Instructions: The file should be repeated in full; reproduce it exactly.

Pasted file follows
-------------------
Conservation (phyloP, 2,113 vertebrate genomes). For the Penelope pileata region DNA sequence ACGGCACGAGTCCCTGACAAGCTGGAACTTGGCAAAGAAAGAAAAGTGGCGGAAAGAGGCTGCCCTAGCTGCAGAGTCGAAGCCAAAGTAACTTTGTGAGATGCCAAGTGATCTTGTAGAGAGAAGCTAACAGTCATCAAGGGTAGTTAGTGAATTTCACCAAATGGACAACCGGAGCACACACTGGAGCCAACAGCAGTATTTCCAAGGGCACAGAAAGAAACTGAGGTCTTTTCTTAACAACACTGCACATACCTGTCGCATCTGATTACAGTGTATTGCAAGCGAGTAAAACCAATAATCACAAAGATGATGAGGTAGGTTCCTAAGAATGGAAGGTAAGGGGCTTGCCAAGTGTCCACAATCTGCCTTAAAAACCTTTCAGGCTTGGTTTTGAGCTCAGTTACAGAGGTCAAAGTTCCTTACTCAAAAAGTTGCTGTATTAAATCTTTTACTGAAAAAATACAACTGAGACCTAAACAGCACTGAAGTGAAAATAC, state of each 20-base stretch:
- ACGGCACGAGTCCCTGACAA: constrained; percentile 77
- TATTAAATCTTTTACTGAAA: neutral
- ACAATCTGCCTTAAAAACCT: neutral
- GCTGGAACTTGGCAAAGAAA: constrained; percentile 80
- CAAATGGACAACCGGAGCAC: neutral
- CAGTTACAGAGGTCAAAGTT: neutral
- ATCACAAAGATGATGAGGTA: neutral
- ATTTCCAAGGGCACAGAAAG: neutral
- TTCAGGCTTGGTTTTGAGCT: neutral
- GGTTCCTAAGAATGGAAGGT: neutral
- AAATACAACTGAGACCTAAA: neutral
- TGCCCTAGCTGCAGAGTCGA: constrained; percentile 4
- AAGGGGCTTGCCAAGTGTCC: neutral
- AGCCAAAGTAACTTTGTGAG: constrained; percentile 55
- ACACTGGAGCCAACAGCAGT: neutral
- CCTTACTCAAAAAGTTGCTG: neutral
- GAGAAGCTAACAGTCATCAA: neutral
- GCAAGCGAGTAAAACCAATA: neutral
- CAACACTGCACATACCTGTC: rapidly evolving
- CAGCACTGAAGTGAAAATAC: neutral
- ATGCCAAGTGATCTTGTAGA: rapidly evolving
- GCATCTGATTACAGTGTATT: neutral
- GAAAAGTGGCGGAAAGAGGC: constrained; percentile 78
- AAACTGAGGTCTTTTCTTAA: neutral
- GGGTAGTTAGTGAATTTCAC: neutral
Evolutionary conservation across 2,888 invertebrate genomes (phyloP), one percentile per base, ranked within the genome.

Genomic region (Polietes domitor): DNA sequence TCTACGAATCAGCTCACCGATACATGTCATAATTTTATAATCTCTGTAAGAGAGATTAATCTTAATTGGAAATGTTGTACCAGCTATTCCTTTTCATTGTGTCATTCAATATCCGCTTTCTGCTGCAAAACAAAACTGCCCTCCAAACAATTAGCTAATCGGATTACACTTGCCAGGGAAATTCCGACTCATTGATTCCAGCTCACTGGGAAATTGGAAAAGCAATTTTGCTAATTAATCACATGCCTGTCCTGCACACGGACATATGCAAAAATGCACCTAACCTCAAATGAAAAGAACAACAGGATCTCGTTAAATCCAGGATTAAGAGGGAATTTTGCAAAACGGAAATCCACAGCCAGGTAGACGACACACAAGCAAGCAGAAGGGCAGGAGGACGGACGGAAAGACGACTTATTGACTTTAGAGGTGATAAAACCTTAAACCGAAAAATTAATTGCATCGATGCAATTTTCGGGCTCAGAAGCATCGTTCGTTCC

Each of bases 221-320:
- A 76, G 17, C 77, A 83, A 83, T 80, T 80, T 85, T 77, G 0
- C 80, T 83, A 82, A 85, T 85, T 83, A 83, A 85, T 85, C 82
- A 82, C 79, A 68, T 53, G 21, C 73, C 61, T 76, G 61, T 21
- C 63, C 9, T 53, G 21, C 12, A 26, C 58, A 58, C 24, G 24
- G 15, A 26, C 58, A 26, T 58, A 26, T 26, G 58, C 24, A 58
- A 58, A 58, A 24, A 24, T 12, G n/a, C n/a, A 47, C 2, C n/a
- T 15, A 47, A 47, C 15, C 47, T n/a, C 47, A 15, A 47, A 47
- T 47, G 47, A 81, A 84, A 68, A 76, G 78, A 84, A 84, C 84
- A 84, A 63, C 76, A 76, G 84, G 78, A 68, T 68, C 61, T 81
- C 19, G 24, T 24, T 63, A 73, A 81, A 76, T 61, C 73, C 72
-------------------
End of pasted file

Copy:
Conservation (phyloP, 2,113 vertebrate genomes). For the Penelope pileata region DNA sequence ACGGCACGAGTCCCTGACAAGCTGGAACTTGGCAAAGAAAGAAAAGTGGCGGAAAGAGGCTGCCCTAGCTGCAGAGTCGAAGCCAAAGTAACTTTGTGAGATGCCAAGTGATCTTGTAGAGAGAAGCTAACAGTCATCAAGGGTAGTTAGTGAATTTCACCAAATGGACAACCGGAGCACACACTGGAGCCAACAGCAGTATTTCCAAGGGCACAGAAAGAAACTGAGGTCTTTTCTTAACAACACTGCACATACCTGTCGCATCTGATTACAGTGTATTGCAAGCGAGTAAAACCAATAATCACAAAGATGATGAGGTAGGTTCCTAAGAATGGAAGGTAAGGGGCTTGCCAAGTGTCCACAATCTGCCTTAAAAACCTTTCAGGCTTGGTTTTGAGCTCAGTTACAGAGGTCAAAGTTCCTTACTCAAAAAGTTGCTGTATTAAATCTTTTACTGAAAAAATACAACTGAGACCTAAACAGCACTGAAGTGAAAATAC, state of each 20-base stretch:
- ACGGCACGAGTCCCTGACAA: constrained; percentile 77
- TATTAAATCTTTTACTGAAA: neutral
- ACAATCTGCCTTAAAAACCT: neutral
- GCTGGAACTTGGCAAAGAAA: constrained; percentile 80
- CAAATGGACAACCGGAGCAC: neutral
- CAGTTACAGAGGTCAAAGTT: neutral
- ATCACAAAGATGATGAGGTA: neutral
- ATTTCCAAGGGCACAGAAAG: neutral
- TTCAGGCTTGGTTTTGAGCT: neutral
- GGTTCCTAAGAATGGAAGGT: neutral
- AAATACAACTGAGACCTAAA: neutral
- TGCCCTAGCTGCAGAGTCGA: constrained; percentile 4
- AAGGGGCTTGCCAAGTGTCC: neutral
- AGCCAAAGTAACTTTGTGAG: constrained; percentile 55
- ACACTGGAGCCAACAGCAGT: neutral
- CCTTACTCAAAAAGTTGCTG: neutral
- GAGAAGCTAACAGTCATCAA: neutral
- GCAAGCGAGTAAAACCAATA: neutral
- CAACACTGCACATACCTGTC: rapidly evolving
- CAGCACTGAAGTGAAAATAC: neutral
- ATGCCAAGTGATCTTGTAGA: rapidly evolving
- GCATCTGATTACAGTGTATT: neutral
- GAAAAGTGGCGGAAAGAGGC: constrained; percentile 78
- AAACTGAGGTCTTTTCTTAA: neutral
- GGGTAGTTAGTGAATTTCAC: neutral
Evolutionary conservation across 2,888 invertebrate genomes (phyloP), one percentile per base, ranked within the genome.

Genomic region (Polietes domitor): DNA sequence TCTACGAATCAGCTCACCGATACATGTCATAATTTTATAATCTCTGTAAGAGAGATTAATCTTAATTGGAAATGTTGTACCAGCTATTCCTTTTCATTGTGTCATTCAATATCCGCTTTCTGCTGCAAAACAAAACTGCCCTCCAAACAATTAGCTAATCGGATTACACTTGCCAGGGAAATTCCGACTCATTGATTCCAGCTCACTGGGAAATTGGAAAAGCAATTTTGCTAATTAATCACATGCCTGTCCTGCACACGGACATATGCAAAAATGCACCTAACCTCAAATGAAAAGAACAACAGGATCTCGTTAAATCCAGGATTAAGAGGGAATTTTGCAAAACGGAAATCCACAGCCAGGTAGACGACACACAAGCAAGCAGAAGGGCAGGAGGACGGACGGAAAGACGACTTATTGACTTTAGAGGTGATAAAACCTTAAACCGAAAAATTAATTGCATCGATGCAATTTTCGGGCTCAGAAGCATCGTTCGTTCC

Each of bases 221-320:
- A 76, G 17, C 77, A 83, A 83, T 80, T 80, T 85, T 77, G 0
- C 80, T 83, A 82, A 85, T 85, T 83, A 83, A 85, T 85, C 82
- A 82, C 79, A 68, T 53, G 21, C 73, C 61, T 76, G 61, T 21
- C 63, C 9, T 53, G 21, C 12, A 26, C 58, A 58, C 24, G 24
- G 15, A 26, C 58, A 26, T 58, A 26, T 26, G 58, C 24, A 58
- A 58, A 58, A 24, A 24, T 12, G n/a, C n/a, A 47, C 2, C n/a
- T 15, A 47, A 47, C 15, C 47, T n/a, C 47, A 15, A 47, A 47
- T 47, G 47, A 81, A 84, A 68, A 76, G 78, A 84, A 84, C 84
- A 84, A 63, C 76, A 76, G 84, G 78, A 68, T 68, C 61, T 81
- C 19, G 24, T 24, T 63, A 73, A 81, A 76, T 61, C 73, C 72